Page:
A NASA spacecraft’s epic Pluto encounter is officially underway.
NASA’s New Horizons probe today (Jan. 15) began its six-month approach to Pluto, which will culminate with the first-ever close flyby of the dwarf planet on July 14.
“We really are on Pluto’s doorstep,” New Horizons principal investigator Alan Stern said last month during a news conference at the annual fall meeting of the American Geophysical Union (AGU) in San Francisco. [Photos from NASA’s New Horizons Pluto Probe]
The $700 million New Horizons mission blasted off in January 2006 with the aim of lifting the veil on Pluto. The dwarf planet has remained a mystery since its 1930 discovery because it’s so small and so far away. (On average, Pluto orbits about 40 times farther from the sun than Earth does.)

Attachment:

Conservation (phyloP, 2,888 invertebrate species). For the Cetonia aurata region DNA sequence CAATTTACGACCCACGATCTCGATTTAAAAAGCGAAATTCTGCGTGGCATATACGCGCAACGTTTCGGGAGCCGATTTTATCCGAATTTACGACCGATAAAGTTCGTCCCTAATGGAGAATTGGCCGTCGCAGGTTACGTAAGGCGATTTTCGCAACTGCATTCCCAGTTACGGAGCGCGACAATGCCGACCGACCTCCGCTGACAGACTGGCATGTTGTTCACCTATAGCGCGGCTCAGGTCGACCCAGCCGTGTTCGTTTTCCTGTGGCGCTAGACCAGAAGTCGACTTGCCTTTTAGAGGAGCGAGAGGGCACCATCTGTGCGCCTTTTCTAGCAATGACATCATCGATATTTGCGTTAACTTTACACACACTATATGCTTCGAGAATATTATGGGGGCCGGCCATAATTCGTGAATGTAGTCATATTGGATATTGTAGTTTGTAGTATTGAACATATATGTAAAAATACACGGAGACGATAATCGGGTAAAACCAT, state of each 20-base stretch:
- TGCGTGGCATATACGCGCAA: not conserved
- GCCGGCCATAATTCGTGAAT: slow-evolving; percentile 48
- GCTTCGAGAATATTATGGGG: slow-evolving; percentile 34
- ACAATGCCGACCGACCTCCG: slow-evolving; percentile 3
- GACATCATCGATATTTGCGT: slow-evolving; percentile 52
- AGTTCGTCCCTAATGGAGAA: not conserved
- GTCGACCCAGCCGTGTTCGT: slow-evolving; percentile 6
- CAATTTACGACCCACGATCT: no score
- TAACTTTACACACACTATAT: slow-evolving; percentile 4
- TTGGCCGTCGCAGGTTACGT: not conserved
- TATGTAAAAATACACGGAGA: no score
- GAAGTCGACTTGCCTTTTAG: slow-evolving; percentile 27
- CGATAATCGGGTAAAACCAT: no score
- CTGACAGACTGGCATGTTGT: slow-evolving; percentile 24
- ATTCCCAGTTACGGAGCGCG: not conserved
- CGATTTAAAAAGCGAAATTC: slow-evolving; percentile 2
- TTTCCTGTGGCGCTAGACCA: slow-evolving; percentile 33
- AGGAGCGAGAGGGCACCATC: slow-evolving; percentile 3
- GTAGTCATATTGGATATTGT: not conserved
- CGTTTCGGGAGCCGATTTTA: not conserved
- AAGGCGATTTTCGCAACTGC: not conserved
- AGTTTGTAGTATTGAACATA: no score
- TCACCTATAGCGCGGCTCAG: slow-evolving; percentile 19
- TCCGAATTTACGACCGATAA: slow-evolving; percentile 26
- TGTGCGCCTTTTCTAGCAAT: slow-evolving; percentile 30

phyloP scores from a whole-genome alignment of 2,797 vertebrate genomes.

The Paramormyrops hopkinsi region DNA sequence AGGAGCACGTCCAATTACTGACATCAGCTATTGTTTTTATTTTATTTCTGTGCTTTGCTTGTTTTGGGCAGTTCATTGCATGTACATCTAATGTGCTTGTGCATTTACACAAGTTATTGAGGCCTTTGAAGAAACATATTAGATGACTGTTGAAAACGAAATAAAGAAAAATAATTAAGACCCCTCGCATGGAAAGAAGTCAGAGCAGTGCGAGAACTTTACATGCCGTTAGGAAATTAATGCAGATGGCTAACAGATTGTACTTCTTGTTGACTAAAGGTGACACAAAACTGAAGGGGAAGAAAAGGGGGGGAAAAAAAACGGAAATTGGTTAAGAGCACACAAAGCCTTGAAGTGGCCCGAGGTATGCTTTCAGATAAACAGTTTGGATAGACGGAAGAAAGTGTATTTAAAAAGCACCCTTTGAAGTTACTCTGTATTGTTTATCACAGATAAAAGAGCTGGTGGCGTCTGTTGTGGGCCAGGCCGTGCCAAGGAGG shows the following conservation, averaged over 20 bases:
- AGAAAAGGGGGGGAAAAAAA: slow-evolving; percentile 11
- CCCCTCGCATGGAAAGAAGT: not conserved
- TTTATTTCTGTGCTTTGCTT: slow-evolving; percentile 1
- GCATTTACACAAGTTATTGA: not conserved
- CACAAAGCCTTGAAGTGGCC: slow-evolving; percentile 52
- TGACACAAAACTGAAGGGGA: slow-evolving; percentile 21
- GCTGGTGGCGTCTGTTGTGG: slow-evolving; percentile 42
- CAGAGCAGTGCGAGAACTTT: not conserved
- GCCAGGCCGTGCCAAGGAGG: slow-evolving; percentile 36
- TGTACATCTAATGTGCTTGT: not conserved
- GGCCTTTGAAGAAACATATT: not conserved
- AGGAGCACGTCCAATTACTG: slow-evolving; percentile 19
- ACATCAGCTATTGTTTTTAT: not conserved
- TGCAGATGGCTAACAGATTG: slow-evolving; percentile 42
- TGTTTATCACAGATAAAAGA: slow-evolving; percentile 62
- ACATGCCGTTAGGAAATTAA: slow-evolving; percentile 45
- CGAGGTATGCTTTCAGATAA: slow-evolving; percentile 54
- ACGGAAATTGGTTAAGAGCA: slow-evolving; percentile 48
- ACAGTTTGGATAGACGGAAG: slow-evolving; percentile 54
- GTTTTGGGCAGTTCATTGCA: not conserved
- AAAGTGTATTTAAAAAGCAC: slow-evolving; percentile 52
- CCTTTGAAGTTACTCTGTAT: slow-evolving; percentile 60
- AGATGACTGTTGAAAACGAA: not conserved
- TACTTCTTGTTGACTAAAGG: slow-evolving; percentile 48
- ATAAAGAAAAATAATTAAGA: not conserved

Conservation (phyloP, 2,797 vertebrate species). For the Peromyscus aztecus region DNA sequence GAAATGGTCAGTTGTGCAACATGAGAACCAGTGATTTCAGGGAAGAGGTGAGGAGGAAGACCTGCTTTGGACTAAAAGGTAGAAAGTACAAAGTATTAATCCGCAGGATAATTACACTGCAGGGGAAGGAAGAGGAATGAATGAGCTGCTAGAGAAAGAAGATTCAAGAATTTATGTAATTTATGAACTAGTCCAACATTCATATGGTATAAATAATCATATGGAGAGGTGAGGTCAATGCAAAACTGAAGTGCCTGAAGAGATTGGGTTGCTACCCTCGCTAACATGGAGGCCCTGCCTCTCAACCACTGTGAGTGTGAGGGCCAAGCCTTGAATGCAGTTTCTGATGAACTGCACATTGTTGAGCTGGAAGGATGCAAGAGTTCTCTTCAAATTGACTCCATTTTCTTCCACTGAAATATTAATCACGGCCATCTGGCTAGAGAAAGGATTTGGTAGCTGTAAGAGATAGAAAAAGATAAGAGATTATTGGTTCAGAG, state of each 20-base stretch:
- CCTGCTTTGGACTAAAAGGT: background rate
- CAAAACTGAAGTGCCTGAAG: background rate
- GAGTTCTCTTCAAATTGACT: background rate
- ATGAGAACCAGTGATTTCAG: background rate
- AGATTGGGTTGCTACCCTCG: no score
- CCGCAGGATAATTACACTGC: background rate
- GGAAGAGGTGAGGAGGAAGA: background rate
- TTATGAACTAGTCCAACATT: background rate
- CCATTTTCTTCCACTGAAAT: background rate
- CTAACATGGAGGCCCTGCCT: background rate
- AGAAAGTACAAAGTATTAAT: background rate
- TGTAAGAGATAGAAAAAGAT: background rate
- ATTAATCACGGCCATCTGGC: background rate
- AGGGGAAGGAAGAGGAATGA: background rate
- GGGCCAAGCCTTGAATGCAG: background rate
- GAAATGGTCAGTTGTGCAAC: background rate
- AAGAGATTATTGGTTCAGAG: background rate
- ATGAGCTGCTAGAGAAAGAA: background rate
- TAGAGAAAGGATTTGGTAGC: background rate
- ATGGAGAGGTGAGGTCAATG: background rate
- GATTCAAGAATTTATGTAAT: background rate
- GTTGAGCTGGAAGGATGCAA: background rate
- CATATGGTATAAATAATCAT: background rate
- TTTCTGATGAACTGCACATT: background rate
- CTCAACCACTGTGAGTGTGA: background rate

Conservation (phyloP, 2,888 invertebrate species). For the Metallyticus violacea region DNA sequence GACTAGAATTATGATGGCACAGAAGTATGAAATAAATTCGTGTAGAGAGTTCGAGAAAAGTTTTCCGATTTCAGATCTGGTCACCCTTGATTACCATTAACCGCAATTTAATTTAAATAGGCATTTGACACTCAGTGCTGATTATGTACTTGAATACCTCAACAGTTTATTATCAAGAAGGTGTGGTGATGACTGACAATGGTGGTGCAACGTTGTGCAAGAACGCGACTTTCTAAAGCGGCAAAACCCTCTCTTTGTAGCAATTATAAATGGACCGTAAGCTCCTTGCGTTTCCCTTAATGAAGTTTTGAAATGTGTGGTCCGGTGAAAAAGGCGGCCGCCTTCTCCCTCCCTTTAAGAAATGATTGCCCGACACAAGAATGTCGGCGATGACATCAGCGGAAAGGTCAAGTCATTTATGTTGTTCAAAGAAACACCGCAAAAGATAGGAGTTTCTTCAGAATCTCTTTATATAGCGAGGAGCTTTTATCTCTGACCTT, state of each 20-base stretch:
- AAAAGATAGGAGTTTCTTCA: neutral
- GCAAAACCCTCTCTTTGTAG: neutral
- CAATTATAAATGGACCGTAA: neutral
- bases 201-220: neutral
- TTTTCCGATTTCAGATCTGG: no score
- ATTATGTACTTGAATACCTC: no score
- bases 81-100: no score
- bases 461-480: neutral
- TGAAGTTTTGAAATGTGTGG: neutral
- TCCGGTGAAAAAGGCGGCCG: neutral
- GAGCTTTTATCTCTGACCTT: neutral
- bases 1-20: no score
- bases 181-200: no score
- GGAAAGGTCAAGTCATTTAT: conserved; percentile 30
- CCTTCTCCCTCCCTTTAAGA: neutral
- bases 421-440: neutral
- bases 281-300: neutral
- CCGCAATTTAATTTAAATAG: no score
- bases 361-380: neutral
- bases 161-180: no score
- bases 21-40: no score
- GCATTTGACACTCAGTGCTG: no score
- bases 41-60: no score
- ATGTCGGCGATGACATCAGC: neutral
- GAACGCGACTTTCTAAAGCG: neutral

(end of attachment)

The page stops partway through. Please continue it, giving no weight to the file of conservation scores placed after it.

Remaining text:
The piano-size spacecraft rocketed away from Earth at more than 36,000 mph (58,000 km/h), faster than any other probe. It has now covered about 3 billion miles (4.8 billion kilometers) during its nine-year journey through deep space.
“In a very real sense, this is the Everest of planetary exploration,” Stern said of New Horizons. “This mission represents the closing of the first era of planetary reconnaissance. We’ve made it to the farthest place, with the fastest spacecraft ever launched.”